This story was published in partnership with USA TODAY and The Arizona Republic.
In spring 2019, a seemingly new legislative phenomenon caught national attention as it stormed through statehouses across the country. Bills that imposed new restrictions banning abortion as soon as a fetal heartbeat is detected sparked protests but sailed to passage in a half-dozen states.
For many who first learned about the so-called heartbeat bills in national headlines, the push seemed unprecedented. But it was the outcome of nearly 10 years of calculated effort, starting with a sample bill written in Ohio that was then copied over and over — like a viral internet post — and proposed 26 times before it finally gained traction, a USA TODAY/Arizona Republic analysis has found.
That analysis found efforts to limit abortion in a variety of ways have succeeded through the same copy-and-paste strategy, also known as “model” or “copycat” legislation. From 2010 to 2018, more than 400 abortion-related bills that were introduced in 41 states were substantially copied from model bills written by special-interest groups. The bills, among other things, required women to receive ultrasounds before an abortion procedure, imposed stricter licensing requirements on abortion clinics, and established a waiting period before abortions can be performed. States passed 69 of them into law.
The most copying of fill-in-the-blank legislation occurred in states that this year moved to effectively ban abortion when a fetal heartbeat is detected or in nearly all cases — Alabama, Georgia, Kentucky, Louisiana, Mississippi, Missouri and Ohio. Those seven states accounted for more than one-third of the copying of special interests’ anti-abortion model legislation during the period analyzed by USA TODAY and The Arizona Republic.
Alexa Kolbi-Molinas, a senior staff attorney with the American Civil Liberties Union, which is challenging in court some of the heartbeat laws, called the volume of copycat abortion bills introduced nationwide “stunning.”
“This is all part of an orchestrated national strategy to push abortion out of reach for people,” she said, noting the copycat bills were introduced during a period when more than 400 abortion restrictions were enacted across the country.
While many of the states that have passed heartbeat bills have long been active in their anti-abortion efforts, lawmakers and legal experts say the passage of heartbeat bills in multiple states this year is a reaction to two recent developments, in particular: President Donald Trump’s appointment of two conservative justices to the U.S. Supreme Court and passage of abortion-rights laws in Vermont and New York.
Also, heartbeat bills represent the next logical step for lawmakers who’ve experienced a decade of success enacting restrictions on abortion by using copycat bills.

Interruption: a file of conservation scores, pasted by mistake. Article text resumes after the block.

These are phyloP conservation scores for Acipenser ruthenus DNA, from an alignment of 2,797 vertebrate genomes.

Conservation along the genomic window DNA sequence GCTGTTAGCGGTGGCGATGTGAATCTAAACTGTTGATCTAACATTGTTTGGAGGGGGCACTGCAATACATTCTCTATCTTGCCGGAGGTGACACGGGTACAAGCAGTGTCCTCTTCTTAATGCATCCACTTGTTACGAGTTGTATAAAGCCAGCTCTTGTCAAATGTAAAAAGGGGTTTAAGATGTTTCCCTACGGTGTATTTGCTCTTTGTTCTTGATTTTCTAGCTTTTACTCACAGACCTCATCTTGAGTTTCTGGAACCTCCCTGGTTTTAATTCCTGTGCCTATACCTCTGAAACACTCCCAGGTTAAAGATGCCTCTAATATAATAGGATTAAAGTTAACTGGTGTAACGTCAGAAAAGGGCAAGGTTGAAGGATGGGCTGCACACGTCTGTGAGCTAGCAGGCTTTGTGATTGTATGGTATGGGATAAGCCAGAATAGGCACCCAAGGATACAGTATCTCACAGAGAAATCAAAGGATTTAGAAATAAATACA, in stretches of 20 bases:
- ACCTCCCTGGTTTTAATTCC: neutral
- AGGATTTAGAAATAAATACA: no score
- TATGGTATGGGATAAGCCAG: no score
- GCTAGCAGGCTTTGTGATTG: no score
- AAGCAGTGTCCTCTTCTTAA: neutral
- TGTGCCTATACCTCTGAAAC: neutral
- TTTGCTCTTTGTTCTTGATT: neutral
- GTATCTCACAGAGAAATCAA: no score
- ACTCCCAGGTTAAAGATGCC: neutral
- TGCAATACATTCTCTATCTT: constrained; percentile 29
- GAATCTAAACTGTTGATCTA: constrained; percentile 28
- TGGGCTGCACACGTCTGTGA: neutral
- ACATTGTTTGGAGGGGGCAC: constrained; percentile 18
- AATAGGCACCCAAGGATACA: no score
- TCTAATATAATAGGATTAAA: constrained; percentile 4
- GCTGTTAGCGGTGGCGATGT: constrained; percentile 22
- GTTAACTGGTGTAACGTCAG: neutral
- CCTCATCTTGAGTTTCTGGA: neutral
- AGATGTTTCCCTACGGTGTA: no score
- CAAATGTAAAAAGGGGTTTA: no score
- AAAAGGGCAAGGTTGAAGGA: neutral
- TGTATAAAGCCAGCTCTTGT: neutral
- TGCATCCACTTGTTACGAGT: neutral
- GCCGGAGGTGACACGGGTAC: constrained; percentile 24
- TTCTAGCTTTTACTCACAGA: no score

But the heartbeat bills are controversial because they ban abortion as early as six weeks after gestation, a point when women may not yet realize they are pregnant.
The heartbeat bills have faced immediate court challenge, so none has gone into effect. But they have already provided a potential path to challenge the U.S. Supreme Court’s 1973 Roe v. Wade decision that legalized abortion nationwide.
A two-year investigation by USA TODAY, The Arizona Republic and the Center for Public Integrity found copycat bills amount to the nation’s largest, unreported special-interest campaign, supplanting in some states the traditional approach of writing legislation from scratch.
Lawmakers allied with anti-abortion groups and the groups themselves say there is nothing inherently wrong with using copycat legislation if it addresses real problems in their particular states.
“The value of model legislation is that it typically has been well-researched, is grounded in constitutional research,” said Cathi Herrod, president of the Center for Arizona Policy, a nonprofit advocacy group that has had a hand in crafting several anti-abortion measures in Arizona, including at least seven copycat bills since 2010.
She added, “I can’t think of any time we’ve looked at a model proposal that we’ve taken verbatim. Virtually all model legislation has to be adapted to your state.”
Who’s behind the legislation
More than a dozen states have introduced or considered legislation restricting abortion in 2019.
Most attention has focused on the so-called heartbeat bills that ban abortion after a fetal heartbeat is detected, which can be as soon as six weeks after gestation. Those bills are based on model legislation created by an Ohio-based group called Faith2Action.
Activist and Faith2Action founder Janet Folger Porter said she was frustrated with other conservatives’ slower-developing strategy to effectively banning abortion by focusing on incremental legislation. So she crafted heartbeat legislation at her northeast Ohio home during a woman’s sleepover party. God “put this idea in my heart,” she said at the time.
“When I started it, there were those who said it was impossible,” Porter recently told The Cincinnati Enquirer. “But the state of Ohio motto says, ‘with God, all things are possible’.”
The first year it was introduced, in 2011, Porter’s organization sent heart-shaped balloons to the Ohio statehouse to urge legislators to vote for the measure. Two pregnant woman were brought to committee hearings to have their unborn children “testify” via ultrasound exam. Porter got supporters to flood lawmakers’ offices with calls and emails.
Ohio’s Senate declined to vote on the bill the first year over concerns it would be found unconstitutional.
Rachel Sussman, national director of state policy and advocacy at Planned Parenthood Federation of America, called Faith2Action “a radical fringe group” seeking to ban all abortions. As a result of the group’s work, state legislators are now pushing this “extreme agenda,” in a coordinated effort to ban abortion across the country, Sussman said in a statement.
“These politicians are dismantling our rights and freedoms in the process,” she said.
The model bills have succeeded despite public polling that a majority of American adults believe abortion should be legal in all or most cases.
Six in 10 adults surveyed in 2018 said abortion should be legal in all or most cases, according to the Pew Research Center, with the partisan divide over abortion wider than it was two decades ago.
Though the bill died in Ohio’s Senate, the copying of it was just beginning. Over the next two years, versions were introduced in a number of states, including Minnesota, Mississippi, Ohio and Texas.
In 2013, Arkansas and North Dakota became the first states to pass heartbeat bans, which were immediately blocked by court challenges and declared unconstitutional. Iowa became the third state in 2018, but that law was also blocked and declared unconstitutional. Heartbeat bills have now been introduced in about two dozen states in all.
This year, the momentum continued as anti-abortion lawmakers responded to changes on the Supreme Court as well as efforts to loosen abortion restrictions.
Heartbeat bills passed in Missouri, Kentucky, Mississippi, Ohio, Georgia and Louisiana. An Alabama law goes further, banning abortions at any stage of the pregnancy unless the mother’s physical or mental health is in jeopardy.